River Rafting

The Taos Box, at the bottom of the steep-walled canyon far below the Rio Grande Gorge Bridge, is the granddaddy of thrilling white water in New Mexico and is best attempted by experts only—or on a guided trip—but the river also offers more placid sections such as through the Orilla Verde Recreation Area (one of the two main parcels of newly christened Rio Grande del Norte National Monument), just south of Taos in the village of Pilar (here you'll also find a small shop and café called the Pilar Yacht Club, which caters heavily to rafters and fishing enthusiasts), and the Rio Grande Gorge Visitor Center, a font of information on outdoor recreation in the region. Spring runoff is the busy season, from late March through June, but rafting companies conduct tours from early March to as late as November. Shorter two-hour options usually cover the fairly tame section of the river.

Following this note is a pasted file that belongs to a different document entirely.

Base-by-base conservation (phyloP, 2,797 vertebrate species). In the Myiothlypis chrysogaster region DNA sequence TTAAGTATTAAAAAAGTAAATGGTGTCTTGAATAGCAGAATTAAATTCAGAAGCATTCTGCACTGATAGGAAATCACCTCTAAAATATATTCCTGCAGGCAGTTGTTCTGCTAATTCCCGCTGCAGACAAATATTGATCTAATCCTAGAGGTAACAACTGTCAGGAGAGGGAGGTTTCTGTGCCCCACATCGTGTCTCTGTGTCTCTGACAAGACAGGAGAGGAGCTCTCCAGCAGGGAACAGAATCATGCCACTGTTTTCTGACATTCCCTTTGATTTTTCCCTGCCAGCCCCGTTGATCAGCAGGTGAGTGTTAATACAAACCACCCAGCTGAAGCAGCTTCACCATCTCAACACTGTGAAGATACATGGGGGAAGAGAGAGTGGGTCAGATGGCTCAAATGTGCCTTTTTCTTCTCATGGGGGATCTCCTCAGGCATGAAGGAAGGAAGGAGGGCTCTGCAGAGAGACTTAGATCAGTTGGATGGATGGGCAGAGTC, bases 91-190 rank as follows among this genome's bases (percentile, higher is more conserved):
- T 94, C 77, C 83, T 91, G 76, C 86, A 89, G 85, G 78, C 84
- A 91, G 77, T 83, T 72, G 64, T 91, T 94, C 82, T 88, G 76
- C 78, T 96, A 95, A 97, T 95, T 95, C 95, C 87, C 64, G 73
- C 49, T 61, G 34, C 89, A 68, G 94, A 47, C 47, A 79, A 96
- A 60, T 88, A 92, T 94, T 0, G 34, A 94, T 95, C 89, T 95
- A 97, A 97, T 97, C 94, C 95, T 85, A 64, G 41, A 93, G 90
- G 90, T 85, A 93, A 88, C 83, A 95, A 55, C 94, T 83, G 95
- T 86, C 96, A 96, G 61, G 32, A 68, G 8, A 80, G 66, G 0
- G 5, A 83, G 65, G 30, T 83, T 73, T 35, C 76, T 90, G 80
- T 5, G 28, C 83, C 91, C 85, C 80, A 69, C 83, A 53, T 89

Big River Raft Trips. In business since 1983, this respected outfitter offers dinner float trips as well as half- and full-day rapids runs (with picnic lunches included). Pilar, New Mexico. 575/758–9711; 800/748–3746; www.bigriverrafts.com.

Los Rios River Runners. The experienced guides here will take you to your choice of spots—the Rio Chama, the Lower Gorge, or the thrilling Taos Box. Taos, New Mexico. 575/776–8854; www.losriosriverrunners.com.

Rio Grande Gorge Visitor Center. The Bureau of Land Management operates this visitor center in Pilar and can provide lists of registered river guides, information about running the river on your own, and plenty of other guidance on hiking and exploring the area. This is one of two visitor centers that make up the new Rio Grande del Norte National Monument (the other is north of Taos, at the Wild Rivers Recreation Area). 2873 NM 68, near junction with NM 570, Pilar, New Mexico, 87553. 575/751–4899; www.blm.gov/visit/rgdnnm.

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